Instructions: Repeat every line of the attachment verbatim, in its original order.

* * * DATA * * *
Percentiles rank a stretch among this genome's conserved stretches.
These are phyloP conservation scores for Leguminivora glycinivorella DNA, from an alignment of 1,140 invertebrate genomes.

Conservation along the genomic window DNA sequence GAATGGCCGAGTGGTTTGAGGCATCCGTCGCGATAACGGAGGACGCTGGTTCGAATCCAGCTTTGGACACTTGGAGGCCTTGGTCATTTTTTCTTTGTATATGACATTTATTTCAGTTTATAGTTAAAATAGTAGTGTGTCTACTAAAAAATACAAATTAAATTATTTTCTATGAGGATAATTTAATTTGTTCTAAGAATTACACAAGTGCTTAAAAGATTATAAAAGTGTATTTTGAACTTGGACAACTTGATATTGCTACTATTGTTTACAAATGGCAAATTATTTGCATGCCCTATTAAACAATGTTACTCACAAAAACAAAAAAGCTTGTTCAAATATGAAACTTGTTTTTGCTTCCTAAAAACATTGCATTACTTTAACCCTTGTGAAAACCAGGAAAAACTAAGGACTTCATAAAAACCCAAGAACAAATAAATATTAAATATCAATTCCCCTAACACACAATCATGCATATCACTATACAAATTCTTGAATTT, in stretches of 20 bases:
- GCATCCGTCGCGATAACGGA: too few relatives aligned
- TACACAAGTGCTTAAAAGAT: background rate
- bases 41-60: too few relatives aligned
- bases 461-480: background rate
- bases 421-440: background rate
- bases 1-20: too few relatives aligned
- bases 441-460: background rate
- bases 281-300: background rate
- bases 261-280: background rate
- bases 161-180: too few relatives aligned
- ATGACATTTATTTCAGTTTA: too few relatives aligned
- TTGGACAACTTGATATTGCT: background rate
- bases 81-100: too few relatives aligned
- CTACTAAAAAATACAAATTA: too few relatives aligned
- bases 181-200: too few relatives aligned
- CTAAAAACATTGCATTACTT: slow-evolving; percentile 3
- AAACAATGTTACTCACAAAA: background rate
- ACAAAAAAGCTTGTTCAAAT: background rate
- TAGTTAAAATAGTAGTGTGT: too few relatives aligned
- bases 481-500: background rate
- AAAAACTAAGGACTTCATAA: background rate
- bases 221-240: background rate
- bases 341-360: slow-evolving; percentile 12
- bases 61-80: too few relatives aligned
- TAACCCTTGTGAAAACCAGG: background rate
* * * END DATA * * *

Percentiles rank a stretch among this genome's conserved stretches.
These are phyloP conservation scores for Leguminivora glycinivorella DNA, from an alignment of 1,140 invertebrate genomes.

Conservation along the genomic window DNA sequence GAATGGCCGAGTGGTTTGAGGCATCCGTCGCGATAACGGAGGACGCTGGTTCGAATCCAGCTTTGGACACTTGGAGGCCTTGGTCATTTTTTCTTTGTATATGACATTTATTTCAGTTTATAGTTAAAATAGTAGTGTGTCTACTAAAAAATACAAATTAAATTATTTTCTATGAGGATAATTTAATTTGTTCTAAGAATTACACAAGTGCTTAAAAGATTATAAAAGTGTATTTTGAACTTGGACAACTTGATATTGCTACTATTGTTTACAAATGGCAAATTATTTGCATGCCCTATTAAACAATGTTACTCACAAAAACAAAAAAGCTTGTTCAAATATGAAACTTGTTTTTGCTTCCTAAAAACATTGCATTACTTTAACCCTTGTGAAAACCAGGAAAAACTAAGGACTTCATAAAAACCCAAGAACAAATAAATATTAAATATCAATTCCCCTAACACACAATCATGCATATCACTATACAAATTCTTGAATTT, in stretches of 20 bases:
- GCATCCGTCGCGATAACGGA: too few relatives aligned
- TACACAAGTGCTTAAAAGAT: background rate
- bases 41-60: too few relatives aligned
- bases 461-480: background rate
- bases 421-440: background rate
- bases 1-20: too few relatives aligned
- bases 441-460: background rate
- bases 281-300: background rate
- bases 261-280: background rate
- bases 161-180: too few relatives aligned
- ATGACATTTATTTCAGTTTA: too few relatives aligned
- TTGGACAACTTGATATTGCT: background rate
- bases 81-100: too few relatives aligned
- CTACTAAAAAATACAAATTA: too few relatives aligned
- bases 181-200: too few relatives aligned
- CTAAAAACATTGCATTACTT: slow-evolving; percentile 3
- AAACAATGTTACTCACAAAA: background rate
- ACAAAAAAGCTTGTTCAAAT: background rate
- TAGTTAAAATAGTAGTGTGT: too few relatives aligned
- bases 481-500: background rate
- AAAAACTAAGGACTTCATAA: background rate
- bases 221-240: background rate
- bases 341-360: slow-evolving; percentile 12
- bases 61-80: too few relatives aligned
- TAACCCTTGTGAAAACCAGG: background rate